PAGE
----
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Artists’ emergency: arts policy’s role in the future of artists’ livelihoods

We must see the cultural ecosystem in which every person, every organ­i­sation, every cultural expression, has a legit­imate place.” Francois Matarasso, Let’s use this breathing space wisely, 25 March 2020

Strategic arts policy funding inter­ven­tions premised on equality and co-operation are key to sustaining visual artists’ liveli­hoods over a life-cycle. This text in the Covid19 portfolio combines secondary data analysis with cross-refer­ences to prior and new research to offer six reference points for the economic value of artists’ practices within the arts and creative indus­tries including indication of their income sources in broad terms. It concludes with an argument for vital new struc­tural arts policy and advocacy measures to ensure that many visual artists – not just a few — survive through the immediate period of the Covid19 emergency and during what is likely to be a sustained period of economic recession beyond.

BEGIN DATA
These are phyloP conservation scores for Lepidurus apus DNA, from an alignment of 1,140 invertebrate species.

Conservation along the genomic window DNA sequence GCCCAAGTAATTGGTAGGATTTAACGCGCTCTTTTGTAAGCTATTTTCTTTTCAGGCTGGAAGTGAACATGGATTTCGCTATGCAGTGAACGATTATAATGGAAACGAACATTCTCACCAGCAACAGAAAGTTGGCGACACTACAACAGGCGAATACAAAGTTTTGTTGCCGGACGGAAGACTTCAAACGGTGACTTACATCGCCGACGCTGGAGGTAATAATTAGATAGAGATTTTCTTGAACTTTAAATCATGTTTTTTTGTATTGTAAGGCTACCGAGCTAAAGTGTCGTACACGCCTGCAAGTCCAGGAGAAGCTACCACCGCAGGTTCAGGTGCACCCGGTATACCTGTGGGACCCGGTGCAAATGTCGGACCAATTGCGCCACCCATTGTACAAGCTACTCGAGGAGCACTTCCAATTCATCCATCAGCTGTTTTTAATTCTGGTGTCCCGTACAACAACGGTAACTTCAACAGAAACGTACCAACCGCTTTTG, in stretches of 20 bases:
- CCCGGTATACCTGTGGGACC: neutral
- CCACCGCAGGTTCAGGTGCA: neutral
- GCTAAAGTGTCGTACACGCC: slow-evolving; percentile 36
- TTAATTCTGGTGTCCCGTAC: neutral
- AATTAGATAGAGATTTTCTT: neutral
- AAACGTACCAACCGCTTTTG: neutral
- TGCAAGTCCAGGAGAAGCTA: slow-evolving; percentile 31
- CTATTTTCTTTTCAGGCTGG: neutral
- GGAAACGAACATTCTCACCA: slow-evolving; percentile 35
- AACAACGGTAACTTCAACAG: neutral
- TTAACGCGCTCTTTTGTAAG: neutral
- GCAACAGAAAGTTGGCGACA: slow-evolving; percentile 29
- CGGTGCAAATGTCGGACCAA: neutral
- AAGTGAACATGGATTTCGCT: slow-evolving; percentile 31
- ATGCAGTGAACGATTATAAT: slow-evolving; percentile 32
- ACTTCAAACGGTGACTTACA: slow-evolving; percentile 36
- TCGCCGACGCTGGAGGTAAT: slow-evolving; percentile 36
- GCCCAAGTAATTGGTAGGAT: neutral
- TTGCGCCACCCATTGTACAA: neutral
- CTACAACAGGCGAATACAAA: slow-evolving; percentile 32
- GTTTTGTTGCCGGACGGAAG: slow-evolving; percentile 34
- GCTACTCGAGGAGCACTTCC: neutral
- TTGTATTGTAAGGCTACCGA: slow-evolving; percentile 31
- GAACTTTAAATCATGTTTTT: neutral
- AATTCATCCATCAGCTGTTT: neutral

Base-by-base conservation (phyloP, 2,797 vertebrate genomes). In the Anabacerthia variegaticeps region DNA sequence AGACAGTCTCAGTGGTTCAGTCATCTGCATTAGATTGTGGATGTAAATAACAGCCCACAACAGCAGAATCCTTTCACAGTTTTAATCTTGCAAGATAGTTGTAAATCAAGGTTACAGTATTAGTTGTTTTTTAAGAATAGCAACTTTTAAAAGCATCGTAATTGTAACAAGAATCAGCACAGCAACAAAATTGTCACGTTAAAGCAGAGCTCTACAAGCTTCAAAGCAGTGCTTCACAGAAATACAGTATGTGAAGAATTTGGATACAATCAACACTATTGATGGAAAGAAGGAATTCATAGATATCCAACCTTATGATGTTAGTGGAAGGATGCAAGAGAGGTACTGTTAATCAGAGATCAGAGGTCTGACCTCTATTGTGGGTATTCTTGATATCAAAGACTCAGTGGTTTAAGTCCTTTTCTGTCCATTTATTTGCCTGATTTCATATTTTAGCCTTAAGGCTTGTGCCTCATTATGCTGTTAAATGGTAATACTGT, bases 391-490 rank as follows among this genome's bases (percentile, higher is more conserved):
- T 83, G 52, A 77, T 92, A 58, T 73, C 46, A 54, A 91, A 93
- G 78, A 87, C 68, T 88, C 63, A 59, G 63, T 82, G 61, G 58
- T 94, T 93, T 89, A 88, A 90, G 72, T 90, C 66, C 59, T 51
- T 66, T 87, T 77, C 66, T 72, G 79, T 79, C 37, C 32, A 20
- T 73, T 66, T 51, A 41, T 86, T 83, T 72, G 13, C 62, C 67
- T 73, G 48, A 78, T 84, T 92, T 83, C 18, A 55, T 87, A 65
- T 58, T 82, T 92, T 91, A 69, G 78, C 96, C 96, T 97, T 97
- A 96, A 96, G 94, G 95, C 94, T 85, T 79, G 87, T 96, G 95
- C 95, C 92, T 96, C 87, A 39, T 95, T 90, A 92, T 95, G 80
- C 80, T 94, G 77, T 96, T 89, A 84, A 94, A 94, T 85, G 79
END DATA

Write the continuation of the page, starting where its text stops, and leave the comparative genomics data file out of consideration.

Read “Artists’ emergency: arts policy’s role in the future of artists’ livelihoods” in full


Enforcement, equanimity and an afterword – thoughts on sustaining fair pay for artists

Intro­duction to fees to artists for exhibiting in public with examples indicating that sustaining such schemes is dependent on widespread and continued accep­tance of the principle and rigorous self-regulation within the sector, and on gaining suitable levels of public subsidy to the visual arts. Three financing options are considered in support of equanimity. An afterword considers whether in a political climate of reduced subsidy to the public sector, some new strategies are needed to finance the arts and artists’ contributions.

Read “Enforcement, equanimity and an afterword – thoughts on sustaining fair pay for artists” in full


Let’s talk about pricing

Being asked a while back to provide some advice to artists on pay and pricing matters for a new website was the generator of this short text. It begins with summarising some of the issues and ends with a few sugges­tions for what artists might do to improve their chances of making a living while steadily moving their art practice forward.

Read “Let’s talk about pricing” in full